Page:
"I will say this: I have tremendous respect for what these guys do, the time they put it, and what this game does to their bodies," Spagnuolo said. "We have them here and when you leave this building, you have to be a person. This life isn't easy. People see the glamour, but this is a tough lifestyle they live, it's 24/7, and I get that. I respect it.

"So I've always felt that we're here to serve the players and make them better."

He's seeing that happen these days. Long says it's because "you have to have 11 guys doing the right thing, and we're getting there. Last year, it was 10 or nine with one or two off a little." But just as much, it's about the guy pushing the buttons.

Long and Laurinaitis both said their primary image of Spagnuolo, when they found out he'd be their coach, was of that swarming Giants defense that decimated Tom Brady and Co. in February 2008, while Robbins lived it. Those guys know they aren't there yet, and when asked if they've been shown the tape of that Super Bowl, each says no.

But because of what they've accomplished so far, there's this glimmer of hope.

"Maybe he's waiting," says Long, with Laurinaitis following suit. "He's saving it."

Spagnuolo laughed when he heard that. For now, he's more worried about getting guys to play that way. And judging by the results of this fall, it sure is starting to work.

Going deep

Patriots quarterback Tom Brady lamented the team's wayward leadership after the 2009 season. Bill Belichick scrubbed any relics of the team's glory days of a half-decade ago from the stadium over the summer.

Seems like it worked. One player told me this week that the biggest difference, from a locker-room standpoint, is that where players may have known their roles in 2009, this year, the guys are, to a man, fully accepting those roles.

The result is a team, three-quarters into the season, that has the look of football's best, only with a very different-looking cast of characters surrounding Brady and Belichick.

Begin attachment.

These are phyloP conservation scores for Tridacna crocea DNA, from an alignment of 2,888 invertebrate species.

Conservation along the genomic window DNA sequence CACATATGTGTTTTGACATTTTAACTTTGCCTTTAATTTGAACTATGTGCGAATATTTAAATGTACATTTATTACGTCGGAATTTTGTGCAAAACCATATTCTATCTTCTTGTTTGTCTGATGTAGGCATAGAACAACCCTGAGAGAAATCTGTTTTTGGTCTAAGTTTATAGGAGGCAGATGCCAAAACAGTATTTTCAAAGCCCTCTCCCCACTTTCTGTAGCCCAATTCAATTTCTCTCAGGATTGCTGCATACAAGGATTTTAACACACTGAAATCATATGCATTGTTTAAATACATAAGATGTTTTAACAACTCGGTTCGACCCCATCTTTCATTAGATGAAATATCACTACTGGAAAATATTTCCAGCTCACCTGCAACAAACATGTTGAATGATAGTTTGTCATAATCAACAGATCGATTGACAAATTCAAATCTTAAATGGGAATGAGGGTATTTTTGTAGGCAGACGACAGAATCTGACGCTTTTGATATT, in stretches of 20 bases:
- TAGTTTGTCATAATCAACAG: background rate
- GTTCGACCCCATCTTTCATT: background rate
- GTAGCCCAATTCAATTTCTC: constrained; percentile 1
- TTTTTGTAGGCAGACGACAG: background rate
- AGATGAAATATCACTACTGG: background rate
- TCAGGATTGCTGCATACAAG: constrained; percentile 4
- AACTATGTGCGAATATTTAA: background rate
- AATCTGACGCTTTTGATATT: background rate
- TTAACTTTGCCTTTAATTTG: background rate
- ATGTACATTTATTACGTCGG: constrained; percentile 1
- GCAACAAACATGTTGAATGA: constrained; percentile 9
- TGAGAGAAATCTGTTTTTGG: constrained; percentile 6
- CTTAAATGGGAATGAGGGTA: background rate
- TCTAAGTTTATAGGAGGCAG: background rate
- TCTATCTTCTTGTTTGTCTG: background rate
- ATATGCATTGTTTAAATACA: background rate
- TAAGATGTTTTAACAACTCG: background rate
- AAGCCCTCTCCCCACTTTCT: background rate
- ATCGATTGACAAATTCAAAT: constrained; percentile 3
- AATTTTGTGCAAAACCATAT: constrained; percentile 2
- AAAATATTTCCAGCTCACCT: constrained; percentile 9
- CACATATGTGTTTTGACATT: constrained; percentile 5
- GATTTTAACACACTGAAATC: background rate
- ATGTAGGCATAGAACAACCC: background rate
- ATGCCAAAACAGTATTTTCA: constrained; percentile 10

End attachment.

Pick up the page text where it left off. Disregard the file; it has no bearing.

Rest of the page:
"We play together -- offense, defense, special teams," said nose tackle Vince Wilfork, in the midst of an all-pro kind of season. "And if you play together, good things will happen. We've been waiting to play together all year, and I think (Monday) was a real good outing for us to play as a team, and I think we did play well.

"I can truly sit here and say it started in practice. Best practices we had all year, not just certain days, every practice was a pretty good practice. We complement each other, offense, defense and special teams."

I'd heard the practices leading up to the Jets game were very loose, but in a confident sort of way, which is just the way any coach would draw it up for a contest hyped like that one was. While the coaches acknowledged the stakes and told the players to seize this opportunity, Brady told me on the Friday leading up to the game that the team had to keep its eyes on the Jets and not the standings.

With that thorough beating, it seems like they had the Jets down pretty good.

What's really interesting is that New England ranks 13th in total offense and 31st in total defense, yet leads the NFL in scoring, is middle of the pack in points allowed, and ranks second in point differential, 11 behind Green Bay and 34 clear of third-place Pittsburgh. The skewing of the stats boils down to the above reference to allocation and acceptance of roles.

The bottom line is that, because of that, Patriots players have been in the right place at the right time when it matters most because guys are taking the coaching and are in the right position most of the time regardless of the stakes. It's obvious for an offense that's humming behind its likely NFL MVP quarterback -- Brady was 91-of-124 (73.4 percent) for 1,203 yards, 13 touchdowns and no interceptions over the third quarter (Weeks 10-13) of the season.

Meanwhile, a defense that's starting three rookies is still leaky, but has come up with timely turnovers to make up for its growing pains and has done enough to supplement an offense hitting its stride.

It's difficult to say whether it can be sustained in January, though Brady and Belichick give this team serious playoff credentials. But for now, at the very least, New England seems poised for another wave of contending years because a) the ethos of those old Patriots is back; b) the roster is younger than it's been in a long time; and c) the club has six picks in the first three rounds of April's draft.

And that all starts with a group of players buying into something that, again, is working at a very high level.

I know this truth ...

For years, much of the nation was deprived of seeing Nnamdi Asomugha, who is -- along with Darrelle Revis, Charles Woodson and Champ Bailey -- one of the few players that has been deserving of the title "shutdown corner" in recent years. And this month, with the Raiders contending at 6-6, you might get the chance to see the guy play.

So tune in, and know he's a guy you can feel happy for.

The Raiders' win total is a high-water mark for Asomugha. The team's first-round pick in 2003, when Oakland was coming off a Super Bowl, has gone 5-11 three times, 4-12 three times and 2-14 once.